In Gaza, UN Chief calls Israel blockade 'wrong'

United Nations Secretary-General Ban Ki-moon on Sunday urged Israel to end a three year-long blockade of the Hamas-run Gaza Strip and called on Palestinians to heal their political rifts.

Ban's visit to the blockaded territory follows a trip made by the European Union's foreign policy chief, Catherine Ashton, who entered the coastal enclave last week.

"The Palestinian people are living under very difficult circumstances where normal lives are restricted by closures, security checks and road blocks," Ban said.

The UN chief was visiting the Gaza Strip for the second time since Israel ended its three-week offensive against Hamas in January 2009 and toured areas where hundreds of houses and factories had been destroyed.

In the southern Gaza Strip town of Khan Younis Ban visited a building site of 150 homes funded by the United Nations and said Israel had recently approved the flow of construction materials needed to complete the project.

"This is a positive, welcome step and I believe that we need far more ... I have repeatedly made it clear to Israeli leaders that their policy of closures is not sustainable and is wrong ... It causes unacceptable suffering," Ban said.

While it opens some crossings to allow goods for international relief agencies and some private companies, Israel has refused to allow materials that can also be used to make weapons and tunnels such as some chemicals, cement and steel.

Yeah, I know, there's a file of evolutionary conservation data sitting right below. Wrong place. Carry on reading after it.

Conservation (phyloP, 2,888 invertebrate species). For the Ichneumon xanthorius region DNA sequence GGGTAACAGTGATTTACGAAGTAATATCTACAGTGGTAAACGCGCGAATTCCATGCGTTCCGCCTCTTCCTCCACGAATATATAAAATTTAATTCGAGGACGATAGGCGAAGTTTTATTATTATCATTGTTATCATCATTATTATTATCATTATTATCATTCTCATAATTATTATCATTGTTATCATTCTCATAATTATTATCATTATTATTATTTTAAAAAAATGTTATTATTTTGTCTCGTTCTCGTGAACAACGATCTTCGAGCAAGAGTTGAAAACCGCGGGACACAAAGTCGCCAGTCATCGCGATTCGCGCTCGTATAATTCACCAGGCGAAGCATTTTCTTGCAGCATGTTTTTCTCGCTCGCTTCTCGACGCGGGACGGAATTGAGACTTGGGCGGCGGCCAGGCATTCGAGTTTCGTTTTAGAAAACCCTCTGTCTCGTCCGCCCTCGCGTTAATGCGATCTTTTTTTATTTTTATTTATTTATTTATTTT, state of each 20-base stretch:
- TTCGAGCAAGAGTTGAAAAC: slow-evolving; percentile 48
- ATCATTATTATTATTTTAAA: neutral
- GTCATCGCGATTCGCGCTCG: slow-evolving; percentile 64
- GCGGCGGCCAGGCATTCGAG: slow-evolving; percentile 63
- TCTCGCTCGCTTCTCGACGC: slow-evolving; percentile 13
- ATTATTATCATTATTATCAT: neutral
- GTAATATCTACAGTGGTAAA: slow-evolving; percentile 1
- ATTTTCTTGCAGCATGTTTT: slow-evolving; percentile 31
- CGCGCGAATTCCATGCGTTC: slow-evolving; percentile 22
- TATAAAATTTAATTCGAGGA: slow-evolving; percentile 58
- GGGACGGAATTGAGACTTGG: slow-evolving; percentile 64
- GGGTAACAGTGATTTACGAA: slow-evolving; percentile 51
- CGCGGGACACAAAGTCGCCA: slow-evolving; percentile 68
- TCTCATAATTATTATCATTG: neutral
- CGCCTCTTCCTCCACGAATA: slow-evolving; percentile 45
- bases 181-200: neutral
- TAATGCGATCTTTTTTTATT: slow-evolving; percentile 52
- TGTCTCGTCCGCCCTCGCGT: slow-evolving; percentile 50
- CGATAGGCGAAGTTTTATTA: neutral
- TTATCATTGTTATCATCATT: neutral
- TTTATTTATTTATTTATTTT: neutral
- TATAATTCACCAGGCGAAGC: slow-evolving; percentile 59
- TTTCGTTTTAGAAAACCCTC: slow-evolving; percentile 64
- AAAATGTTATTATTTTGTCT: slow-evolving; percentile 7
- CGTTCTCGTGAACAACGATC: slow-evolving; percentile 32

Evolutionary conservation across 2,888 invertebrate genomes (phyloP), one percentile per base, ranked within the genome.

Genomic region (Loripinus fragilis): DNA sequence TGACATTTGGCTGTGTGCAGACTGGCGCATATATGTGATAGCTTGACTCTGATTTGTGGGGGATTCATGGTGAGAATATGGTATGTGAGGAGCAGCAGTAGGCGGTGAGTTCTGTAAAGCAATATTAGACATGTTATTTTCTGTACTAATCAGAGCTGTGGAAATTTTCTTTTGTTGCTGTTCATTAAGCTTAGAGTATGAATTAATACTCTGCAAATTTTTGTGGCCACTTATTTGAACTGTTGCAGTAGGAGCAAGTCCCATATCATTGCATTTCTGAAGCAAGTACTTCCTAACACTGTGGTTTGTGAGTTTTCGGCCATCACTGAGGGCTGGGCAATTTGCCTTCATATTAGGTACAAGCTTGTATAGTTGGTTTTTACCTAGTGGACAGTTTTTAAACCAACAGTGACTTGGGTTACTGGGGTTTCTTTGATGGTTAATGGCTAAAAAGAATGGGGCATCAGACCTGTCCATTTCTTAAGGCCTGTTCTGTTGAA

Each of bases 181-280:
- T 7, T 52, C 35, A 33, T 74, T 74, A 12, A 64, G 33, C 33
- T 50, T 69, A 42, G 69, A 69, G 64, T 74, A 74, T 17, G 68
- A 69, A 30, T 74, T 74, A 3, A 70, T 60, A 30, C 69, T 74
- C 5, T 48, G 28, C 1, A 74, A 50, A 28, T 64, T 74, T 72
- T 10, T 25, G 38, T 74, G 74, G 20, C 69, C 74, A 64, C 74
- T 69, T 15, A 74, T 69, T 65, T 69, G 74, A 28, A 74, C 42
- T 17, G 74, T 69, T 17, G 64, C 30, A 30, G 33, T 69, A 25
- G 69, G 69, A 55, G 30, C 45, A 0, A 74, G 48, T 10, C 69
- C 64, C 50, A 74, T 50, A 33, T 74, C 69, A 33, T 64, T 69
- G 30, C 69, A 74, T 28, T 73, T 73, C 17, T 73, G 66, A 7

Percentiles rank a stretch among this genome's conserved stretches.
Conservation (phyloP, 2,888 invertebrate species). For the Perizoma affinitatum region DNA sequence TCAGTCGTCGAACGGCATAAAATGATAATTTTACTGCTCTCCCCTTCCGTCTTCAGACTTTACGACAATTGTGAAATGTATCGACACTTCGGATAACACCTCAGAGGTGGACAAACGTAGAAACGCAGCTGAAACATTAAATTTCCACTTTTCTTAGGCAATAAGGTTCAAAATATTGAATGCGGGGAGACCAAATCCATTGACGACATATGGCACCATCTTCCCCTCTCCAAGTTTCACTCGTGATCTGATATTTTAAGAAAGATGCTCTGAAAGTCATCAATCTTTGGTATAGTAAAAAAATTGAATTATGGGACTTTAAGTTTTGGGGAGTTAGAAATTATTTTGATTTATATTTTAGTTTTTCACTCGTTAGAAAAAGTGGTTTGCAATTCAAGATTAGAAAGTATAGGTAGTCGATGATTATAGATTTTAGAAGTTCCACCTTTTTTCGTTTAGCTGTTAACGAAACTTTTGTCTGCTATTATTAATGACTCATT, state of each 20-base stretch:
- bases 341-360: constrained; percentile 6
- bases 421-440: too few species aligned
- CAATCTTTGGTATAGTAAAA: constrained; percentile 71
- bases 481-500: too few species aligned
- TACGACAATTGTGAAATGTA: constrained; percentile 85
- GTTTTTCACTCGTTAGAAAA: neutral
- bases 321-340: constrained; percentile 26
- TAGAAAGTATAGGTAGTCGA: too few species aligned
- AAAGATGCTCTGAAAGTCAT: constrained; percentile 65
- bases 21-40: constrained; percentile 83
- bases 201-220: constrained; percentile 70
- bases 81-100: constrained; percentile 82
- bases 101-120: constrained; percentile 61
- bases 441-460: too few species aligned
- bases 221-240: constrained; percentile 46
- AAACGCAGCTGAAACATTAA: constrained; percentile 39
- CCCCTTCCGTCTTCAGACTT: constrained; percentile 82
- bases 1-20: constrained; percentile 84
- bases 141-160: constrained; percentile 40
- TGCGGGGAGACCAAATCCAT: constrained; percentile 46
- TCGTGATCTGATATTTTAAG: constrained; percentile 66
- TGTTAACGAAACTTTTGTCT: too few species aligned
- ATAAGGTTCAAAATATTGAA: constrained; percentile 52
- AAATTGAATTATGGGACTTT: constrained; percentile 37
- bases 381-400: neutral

Israel has kept a tight blockade on the coastal enclave since June 2007 when Hamas Islamists seized the coastal enclave from rival secular Fatah forces loyal to President Mahmoud Abbas.

The Gaza blockade has fuelled unemployment which now stands at more than 50 percent among the 1.5 million population.

Ban also appealed for a prisoner exchange so that Palestinian prisoners and Israeli soldier Gilad Shalit can be released.

Shalit was captured by Gaza militants in 2006 and Hamas has demanded Israel free hundreds of the thousands of militants in its jails in exchange for the soldier.

Although he did not meet any of Gaza's Hamas rulers, the Islamist group deployed hundreds of armed security men along Ban's route to confront any possible threat by radical Islamist groups that share the same ideology with al Qaeda.

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